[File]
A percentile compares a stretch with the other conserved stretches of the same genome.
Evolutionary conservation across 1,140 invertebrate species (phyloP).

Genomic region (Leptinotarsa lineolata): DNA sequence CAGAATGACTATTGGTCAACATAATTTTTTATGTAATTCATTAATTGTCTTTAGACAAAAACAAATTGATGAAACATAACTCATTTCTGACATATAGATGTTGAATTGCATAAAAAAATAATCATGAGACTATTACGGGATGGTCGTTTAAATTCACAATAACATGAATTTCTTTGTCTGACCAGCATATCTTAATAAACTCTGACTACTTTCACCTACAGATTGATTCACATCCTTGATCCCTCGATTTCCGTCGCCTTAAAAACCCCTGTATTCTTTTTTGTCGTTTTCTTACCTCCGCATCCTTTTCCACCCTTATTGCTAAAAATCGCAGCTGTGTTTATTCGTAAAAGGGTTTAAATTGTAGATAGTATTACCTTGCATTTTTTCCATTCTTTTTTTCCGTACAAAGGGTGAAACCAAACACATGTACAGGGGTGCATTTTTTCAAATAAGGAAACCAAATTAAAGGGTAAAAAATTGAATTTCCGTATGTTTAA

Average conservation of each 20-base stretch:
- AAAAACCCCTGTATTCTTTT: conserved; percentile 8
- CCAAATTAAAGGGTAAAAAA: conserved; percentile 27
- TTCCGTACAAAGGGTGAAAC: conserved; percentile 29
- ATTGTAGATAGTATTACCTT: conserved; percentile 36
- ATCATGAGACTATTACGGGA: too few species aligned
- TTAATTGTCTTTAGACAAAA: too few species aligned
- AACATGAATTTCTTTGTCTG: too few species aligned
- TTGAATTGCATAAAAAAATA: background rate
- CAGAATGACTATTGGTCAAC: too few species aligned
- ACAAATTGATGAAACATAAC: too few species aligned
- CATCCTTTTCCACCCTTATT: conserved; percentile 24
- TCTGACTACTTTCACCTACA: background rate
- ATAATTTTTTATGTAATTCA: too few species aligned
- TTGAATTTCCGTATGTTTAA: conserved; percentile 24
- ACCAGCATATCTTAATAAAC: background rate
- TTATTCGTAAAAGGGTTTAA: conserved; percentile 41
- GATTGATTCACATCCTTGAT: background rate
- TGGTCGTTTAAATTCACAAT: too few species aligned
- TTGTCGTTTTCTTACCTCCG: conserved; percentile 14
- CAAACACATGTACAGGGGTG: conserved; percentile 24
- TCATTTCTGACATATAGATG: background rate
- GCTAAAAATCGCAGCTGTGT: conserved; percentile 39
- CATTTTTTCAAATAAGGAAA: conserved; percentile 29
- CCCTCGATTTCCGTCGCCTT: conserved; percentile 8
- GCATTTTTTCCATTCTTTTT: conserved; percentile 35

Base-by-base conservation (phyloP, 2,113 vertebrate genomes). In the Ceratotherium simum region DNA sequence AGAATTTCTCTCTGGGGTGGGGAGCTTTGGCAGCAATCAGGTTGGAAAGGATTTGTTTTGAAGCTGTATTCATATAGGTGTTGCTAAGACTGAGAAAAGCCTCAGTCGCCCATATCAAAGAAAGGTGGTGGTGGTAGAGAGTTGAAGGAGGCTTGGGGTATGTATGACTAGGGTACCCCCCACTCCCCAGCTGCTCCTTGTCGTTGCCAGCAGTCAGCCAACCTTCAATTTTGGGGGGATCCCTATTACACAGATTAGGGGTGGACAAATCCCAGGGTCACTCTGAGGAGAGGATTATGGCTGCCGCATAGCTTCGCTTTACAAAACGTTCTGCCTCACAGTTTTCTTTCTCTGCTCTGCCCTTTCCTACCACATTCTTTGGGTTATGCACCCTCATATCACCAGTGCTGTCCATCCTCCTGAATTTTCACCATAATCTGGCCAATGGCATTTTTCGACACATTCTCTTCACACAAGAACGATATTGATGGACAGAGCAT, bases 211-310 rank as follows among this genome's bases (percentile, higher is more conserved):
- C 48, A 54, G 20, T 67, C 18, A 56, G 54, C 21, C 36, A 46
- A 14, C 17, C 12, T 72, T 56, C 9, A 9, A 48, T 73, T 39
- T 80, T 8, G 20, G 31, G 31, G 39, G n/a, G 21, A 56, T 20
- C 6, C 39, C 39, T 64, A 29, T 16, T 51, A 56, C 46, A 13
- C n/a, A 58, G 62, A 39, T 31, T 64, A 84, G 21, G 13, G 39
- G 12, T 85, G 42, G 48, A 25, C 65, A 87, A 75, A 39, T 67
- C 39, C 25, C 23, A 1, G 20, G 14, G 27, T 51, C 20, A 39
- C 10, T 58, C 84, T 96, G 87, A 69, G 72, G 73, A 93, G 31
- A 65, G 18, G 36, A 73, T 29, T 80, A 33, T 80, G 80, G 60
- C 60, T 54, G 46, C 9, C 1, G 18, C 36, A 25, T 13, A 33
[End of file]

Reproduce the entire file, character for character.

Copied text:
A percentile compares a stretch with the other conserved stretches of the same genome.
Evolutionary conservation across 1,140 invertebrate species (phyloP).

Genomic region (Leptinotarsa lineolata): DNA sequence CAGAATGACTATTGGTCAACATAATTTTTTATGTAATTCATTAATTGTCTTTAGACAAAAACAAATTGATGAAACATAACTCATTTCTGACATATAGATGTTGAATTGCATAAAAAAATAATCATGAGACTATTACGGGATGGTCGTTTAAATTCACAATAACATGAATTTCTTTGTCTGACCAGCATATCTTAATAAACTCTGACTACTTTCACCTACAGATTGATTCACATCCTTGATCCCTCGATTTCCGTCGCCTTAAAAACCCCTGTATTCTTTTTTGTCGTTTTCTTACCTCCGCATCCTTTTCCACCCTTATTGCTAAAAATCGCAGCTGTGTTTATTCGTAAAAGGGTTTAAATTGTAGATAGTATTACCTTGCATTTTTTCCATTCTTTTTTTCCGTACAAAGGGTGAAACCAAACACATGTACAGGGGTGCATTTTTTCAAATAAGGAAACCAAATTAAAGGGTAAAAAATTGAATTTCCGTATGTTTAA

Average conservation of each 20-base stretch:
- AAAAACCCCTGTATTCTTTT: conserved; percentile 8
- CCAAATTAAAGGGTAAAAAA: conserved; percentile 27
- TTCCGTACAAAGGGTGAAAC: conserved; percentile 29
- ATTGTAGATAGTATTACCTT: conserved; percentile 36
- ATCATGAGACTATTACGGGA: too few species aligned
- TTAATTGTCTTTAGACAAAA: too few species aligned
- AACATGAATTTCTTTGTCTG: too few species aligned
- TTGAATTGCATAAAAAAATA: background rate
- CAGAATGACTATTGGTCAAC: too few species aligned
- ACAAATTGATGAAACATAAC: too few species aligned
- CATCCTTTTCCACCCTTATT: conserved; percentile 24
- TCTGACTACTTTCACCTACA: background rate
- ATAATTTTTTATGTAATTCA: too few species aligned
- TTGAATTTCCGTATGTTTAA: conserved; percentile 24
- ACCAGCATATCTTAATAAAC: background rate
- TTATTCGTAAAAGGGTTTAA: conserved; percentile 41
- GATTGATTCACATCCTTGAT: background rate
- TGGTCGTTTAAATTCACAAT: too few species aligned
- TTGTCGTTTTCTTACCTCCG: conserved; percentile 14
- CAAACACATGTACAGGGGTG: conserved; percentile 24
- TCATTTCTGACATATAGATG: background rate
- GCTAAAAATCGCAGCTGTGT: conserved; percentile 39
- CATTTTTTCAAATAAGGAAA: conserved; percentile 29
- CCCTCGATTTCCGTCGCCTT: conserved; percentile 8
- GCATTTTTTCCATTCTTTTT: conserved; percentile 35

Base-by-base conservation (phyloP, 2,113 vertebrate genomes). In the Ceratotherium simum region DNA sequence AGAATTTCTCTCTGGGGTGGGGAGCTTTGGCAGCAATCAGGTTGGAAAGGATTTGTTTTGAAGCTGTATTCATATAGGTGTTGCTAAGACTGAGAAAAGCCTCAGTCGCCCATATCAAAGAAAGGTGGTGGTGGTAGAGAGTTGAAGGAGGCTTGGGGTATGTATGACTAGGGTACCCCCCACTCCCCAGCTGCTCCTTGTCGTTGCCAGCAGTCAGCCAACCTTCAATTTTGGGGGGATCCCTATTACACAGATTAGGGGTGGACAAATCCCAGGGTCACTCTGAGGAGAGGATTATGGCTGCCGCATAGCTTCGCTTTACAAAACGTTCTGCCTCACAGTTTTCTTTCTCTGCTCTGCCCTTTCCTACCACATTCTTTGGGTTATGCACCCTCATATCACCAGTGCTGTCCATCCTCCTGAATTTTCACCATAATCTGGCCAATGGCATTTTTCGACACATTCTCTTCACACAAGAACGATATTGATGGACAGAGCAT, bases 211-310 rank as follows among this genome's bases (percentile, higher is more conserved):
- C 48, A 54, G 20, T 67, C 18, A 56, G 54, C 21, C 36, A 46
- A 14, C 17, C 12, T 72, T 56, C 9, A 9, A 48, T 73, T 39
- T 80, T 8, G 20, G 31, G 31, G 39, G n/a, G 21, A 56, T 20
- C 6, C 39, C 39, T 64, A 29, T 16, T 51, A 56, C 46, A 13
- C n/a, A 58, G 62, A 39, T 31, T 64, A 84, G 21, G 13, G 39
- G 12, T 85, G 42, G 48, A 25, C 65, A 87, A 75, A 39, T 67
- C 39, C 25, C 23, A 1, G 20, G 14, G 27, T 51, C 20, A 39
- C 10, T 58, C 84, T 96, G 87, A 69, G 72, G 73, A 93, G 31
- A 65, G 18, G 36, A 73, T 29, T 80, A 33, T 80, G 80, G 60
- C 60, T 54, G 46, C 9, C 1, G 18, C 36, A 25, T 13, A 33